Systems of meaning and transference: Implicit significant-other activation evokes shared reality

Elizabeth Przybylinski, Susan M. Andersen

Research output: Contribution to journalArticlepeer-review


Evidence shows that representations of significant others (SOs) are used in interpersonal relations-for example, in the social- cognitive process of transference (see Andersen & Chen, 2002), a process that is assumed to serve meaning-making functions (Glassman & Andersen, 1999b). Five studies tested the more specific notion that implicit activation of an SO representation in transference should indirectly activate the worldview shared with the SO, leading to its active pursuit, validation, and protection. Shared worldviews were assessed beforehand, both idiographically, as values (Studies 1 and 4), and nomothetically, as political ideology or religious beliefs (Studies 2, 3, and 5). In each experiment, participants learned about new persons, one subtly resembling their own SO. Transference was assessed (memory bias; positive evaluation; see Andersen, Reznik, & Manzella, 1996) and, crucially, as predicted, when considering the new person resembling their SO (vs. the control persons), participants showed faster response latencies in a lexical decision task to words reflecting the worldview shared with the SO (vs. held only personally, Studies 1-3, or only by the SO, Study 3). With this person, they also anticipated a more meaningful interaction and actively socially tuned to the SO-shared worldview, selecting conversation topics reflecting the SO-shared worldview (vs. personally held or SO-held topics, Studies 1-3). Finally, threatening the SO-shared worldview with this person (vs. threatening personally held, SO-held, or irrelevant worldviews) prompted goal activation to restore the disrupted meaning (Studies 4 and 5), assessed by response latency in a lexical decision task. Transference thus evokes shared meaning systems and serves epistemic functions.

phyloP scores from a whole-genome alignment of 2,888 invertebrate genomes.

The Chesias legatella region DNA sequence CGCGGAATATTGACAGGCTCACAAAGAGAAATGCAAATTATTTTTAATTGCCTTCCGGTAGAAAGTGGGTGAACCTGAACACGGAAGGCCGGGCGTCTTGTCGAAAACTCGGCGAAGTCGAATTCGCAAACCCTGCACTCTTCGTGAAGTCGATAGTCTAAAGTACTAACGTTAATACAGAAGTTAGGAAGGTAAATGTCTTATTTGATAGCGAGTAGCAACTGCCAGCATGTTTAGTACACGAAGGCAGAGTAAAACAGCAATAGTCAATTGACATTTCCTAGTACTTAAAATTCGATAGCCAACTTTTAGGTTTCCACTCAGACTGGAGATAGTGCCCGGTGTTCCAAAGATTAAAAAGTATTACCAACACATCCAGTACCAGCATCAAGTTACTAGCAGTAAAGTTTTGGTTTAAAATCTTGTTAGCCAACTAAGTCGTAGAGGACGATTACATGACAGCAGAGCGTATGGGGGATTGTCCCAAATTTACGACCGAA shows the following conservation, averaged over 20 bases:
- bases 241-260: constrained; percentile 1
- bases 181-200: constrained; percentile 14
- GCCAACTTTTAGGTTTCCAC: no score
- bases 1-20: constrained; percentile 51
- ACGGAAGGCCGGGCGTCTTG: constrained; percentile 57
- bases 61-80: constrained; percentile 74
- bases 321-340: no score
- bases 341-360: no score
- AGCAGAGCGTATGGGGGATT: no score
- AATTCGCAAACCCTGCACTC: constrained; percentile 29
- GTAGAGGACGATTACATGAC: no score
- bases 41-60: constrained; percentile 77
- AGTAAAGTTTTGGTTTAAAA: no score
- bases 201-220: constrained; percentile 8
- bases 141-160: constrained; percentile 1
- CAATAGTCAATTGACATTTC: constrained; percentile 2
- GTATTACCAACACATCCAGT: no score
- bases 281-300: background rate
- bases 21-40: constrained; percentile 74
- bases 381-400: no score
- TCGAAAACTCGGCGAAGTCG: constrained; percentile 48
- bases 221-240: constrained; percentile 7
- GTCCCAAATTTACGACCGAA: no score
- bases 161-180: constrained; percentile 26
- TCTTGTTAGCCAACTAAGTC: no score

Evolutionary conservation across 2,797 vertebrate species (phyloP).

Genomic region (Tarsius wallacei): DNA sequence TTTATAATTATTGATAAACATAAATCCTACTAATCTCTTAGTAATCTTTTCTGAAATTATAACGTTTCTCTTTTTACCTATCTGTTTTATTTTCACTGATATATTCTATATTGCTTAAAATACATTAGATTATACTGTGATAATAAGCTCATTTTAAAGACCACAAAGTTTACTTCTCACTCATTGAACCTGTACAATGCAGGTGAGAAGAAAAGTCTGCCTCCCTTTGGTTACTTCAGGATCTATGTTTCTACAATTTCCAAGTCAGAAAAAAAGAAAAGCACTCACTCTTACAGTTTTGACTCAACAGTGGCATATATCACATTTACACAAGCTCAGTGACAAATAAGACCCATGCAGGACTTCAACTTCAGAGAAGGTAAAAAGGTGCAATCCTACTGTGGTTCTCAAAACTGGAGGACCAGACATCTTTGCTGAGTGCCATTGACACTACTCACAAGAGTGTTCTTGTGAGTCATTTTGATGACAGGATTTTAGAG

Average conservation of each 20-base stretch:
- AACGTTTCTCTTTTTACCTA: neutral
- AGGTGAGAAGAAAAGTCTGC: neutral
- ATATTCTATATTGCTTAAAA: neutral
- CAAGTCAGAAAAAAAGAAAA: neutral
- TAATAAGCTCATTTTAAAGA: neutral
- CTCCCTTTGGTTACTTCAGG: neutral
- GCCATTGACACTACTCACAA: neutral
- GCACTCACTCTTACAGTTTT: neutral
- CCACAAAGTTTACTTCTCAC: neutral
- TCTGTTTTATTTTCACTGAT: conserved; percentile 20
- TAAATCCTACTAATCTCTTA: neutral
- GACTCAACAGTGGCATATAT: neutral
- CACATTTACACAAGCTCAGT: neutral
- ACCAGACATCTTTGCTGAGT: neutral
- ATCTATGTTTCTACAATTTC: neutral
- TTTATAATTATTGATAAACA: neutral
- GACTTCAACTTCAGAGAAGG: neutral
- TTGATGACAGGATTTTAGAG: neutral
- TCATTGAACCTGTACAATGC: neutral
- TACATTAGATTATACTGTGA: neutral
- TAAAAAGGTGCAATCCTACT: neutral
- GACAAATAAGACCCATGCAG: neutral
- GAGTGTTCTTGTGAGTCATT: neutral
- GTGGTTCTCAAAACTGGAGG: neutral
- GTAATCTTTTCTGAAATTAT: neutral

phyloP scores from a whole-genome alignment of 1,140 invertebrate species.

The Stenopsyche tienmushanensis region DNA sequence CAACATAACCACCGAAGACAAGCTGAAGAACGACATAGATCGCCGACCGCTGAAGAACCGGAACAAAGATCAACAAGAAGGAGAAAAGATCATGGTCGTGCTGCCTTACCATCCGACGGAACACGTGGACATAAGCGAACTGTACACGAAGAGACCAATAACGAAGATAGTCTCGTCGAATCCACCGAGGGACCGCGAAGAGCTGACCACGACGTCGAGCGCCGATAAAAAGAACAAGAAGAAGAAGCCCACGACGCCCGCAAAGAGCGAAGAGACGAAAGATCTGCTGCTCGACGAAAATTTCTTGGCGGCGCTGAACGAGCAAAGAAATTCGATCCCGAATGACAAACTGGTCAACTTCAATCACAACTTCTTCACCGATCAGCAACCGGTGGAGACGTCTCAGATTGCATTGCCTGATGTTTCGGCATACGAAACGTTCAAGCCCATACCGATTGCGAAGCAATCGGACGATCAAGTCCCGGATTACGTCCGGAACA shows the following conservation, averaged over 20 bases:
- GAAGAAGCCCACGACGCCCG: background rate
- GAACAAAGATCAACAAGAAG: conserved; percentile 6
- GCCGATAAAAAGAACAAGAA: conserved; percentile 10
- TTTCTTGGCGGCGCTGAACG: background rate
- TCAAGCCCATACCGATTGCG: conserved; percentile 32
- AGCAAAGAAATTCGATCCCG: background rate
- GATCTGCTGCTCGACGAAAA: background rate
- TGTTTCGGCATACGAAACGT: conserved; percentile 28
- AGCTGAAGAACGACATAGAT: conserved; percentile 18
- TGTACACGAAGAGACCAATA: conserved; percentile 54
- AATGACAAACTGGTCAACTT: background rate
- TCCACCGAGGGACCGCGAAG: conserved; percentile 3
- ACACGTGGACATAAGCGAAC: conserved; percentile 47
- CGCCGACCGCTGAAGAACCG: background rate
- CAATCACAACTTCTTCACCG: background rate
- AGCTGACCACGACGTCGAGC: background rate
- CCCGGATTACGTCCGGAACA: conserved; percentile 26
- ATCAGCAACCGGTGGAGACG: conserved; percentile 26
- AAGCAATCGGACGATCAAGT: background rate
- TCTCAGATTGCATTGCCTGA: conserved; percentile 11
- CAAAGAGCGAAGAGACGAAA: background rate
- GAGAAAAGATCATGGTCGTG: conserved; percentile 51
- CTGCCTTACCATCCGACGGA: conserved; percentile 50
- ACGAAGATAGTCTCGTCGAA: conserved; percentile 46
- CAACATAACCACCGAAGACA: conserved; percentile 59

Original languageEnglish (US)
Pages (from-to)636-661
Number of pages26
JournalJournal of personality and social psychology
Issue number4
StatePublished - Oct 1 2015


  • Close relationships
  • Epistemic needs
  • Meaning
  • Social cognition
  • Worldviews

ASJC Scopus subject areas

  • Social Psychology
  • Sociology and Political Science


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